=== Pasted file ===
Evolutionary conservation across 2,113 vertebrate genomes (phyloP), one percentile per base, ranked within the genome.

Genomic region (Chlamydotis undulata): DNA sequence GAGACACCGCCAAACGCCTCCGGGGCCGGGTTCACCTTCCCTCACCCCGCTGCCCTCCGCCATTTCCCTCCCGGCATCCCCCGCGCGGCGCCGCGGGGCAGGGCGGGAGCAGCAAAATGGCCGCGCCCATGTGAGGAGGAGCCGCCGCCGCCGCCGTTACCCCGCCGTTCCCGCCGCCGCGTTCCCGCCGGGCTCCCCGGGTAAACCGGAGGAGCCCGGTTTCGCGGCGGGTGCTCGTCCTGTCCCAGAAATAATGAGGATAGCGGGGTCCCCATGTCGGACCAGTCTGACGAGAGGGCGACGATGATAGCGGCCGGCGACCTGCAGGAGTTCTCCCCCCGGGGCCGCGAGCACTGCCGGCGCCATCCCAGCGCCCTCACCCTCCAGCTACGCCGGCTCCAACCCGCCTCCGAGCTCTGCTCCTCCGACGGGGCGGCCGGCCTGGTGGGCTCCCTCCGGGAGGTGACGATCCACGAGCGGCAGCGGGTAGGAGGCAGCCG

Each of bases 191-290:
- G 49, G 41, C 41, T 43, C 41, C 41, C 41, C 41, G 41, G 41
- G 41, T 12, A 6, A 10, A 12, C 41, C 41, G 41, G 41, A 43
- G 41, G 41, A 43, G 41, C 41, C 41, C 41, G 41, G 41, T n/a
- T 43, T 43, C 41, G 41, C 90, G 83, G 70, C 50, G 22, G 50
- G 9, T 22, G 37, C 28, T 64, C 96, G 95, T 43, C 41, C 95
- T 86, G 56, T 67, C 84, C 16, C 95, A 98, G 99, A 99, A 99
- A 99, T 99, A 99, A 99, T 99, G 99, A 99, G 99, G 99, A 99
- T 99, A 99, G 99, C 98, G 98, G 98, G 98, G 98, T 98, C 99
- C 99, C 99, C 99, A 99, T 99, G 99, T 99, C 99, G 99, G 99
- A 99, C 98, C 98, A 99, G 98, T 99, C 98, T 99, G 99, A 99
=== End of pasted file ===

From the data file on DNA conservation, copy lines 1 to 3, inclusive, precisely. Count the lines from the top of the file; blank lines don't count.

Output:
Evolutionary conservation across 2,113 vertebrate genomes (phyloP), one percentile per base, ranked within the genome.

Genomic region (Chlamydotis undulata): DNA sequence GAGACACCGCCAAACGCCTCCGGGGCCGGGTTCACCTTCCCTCACCCCGCTGCCCTCCGCCATTTCCCTCCCGGCATCCCCCGCGCGGCGCCGCGGGGCAGGGCGGGAGCAGCAAAATGGCCGCGCCCATGTGAGGAGGAGCCGCCGCCGCCGCCGTTACCCCGCCGTTCCCGCCGCCGCGTTCCCGCCGGGCTCCCCGGGTAAACCGGAGGAGCCCGGTTTCGCGGCGGGTGCTCGTCCTGTCCCAGAAATAATGAGGATAGCGGGGTCCCCATGTCGGACCAGTCTGACGAGAGGGCGACGATGATAGCGGCCGGCGACCTGCAGGAGTTCTCCCCCCGGGGCCGCGAGCACTGCCGGCGCCATCCCAGCGCCCTCACCCTCCAGCTACGCCGGCTCCAACCCGCCTCCGAGCTCTGCTCCTCCGACGGGGCGGCCGGCCTGGTGGGCTCCCTCCGGGAGGTGACGATCCACGAGCGGCAGCGGGTAGGAGGCAGCCG

Each of bases 191-290: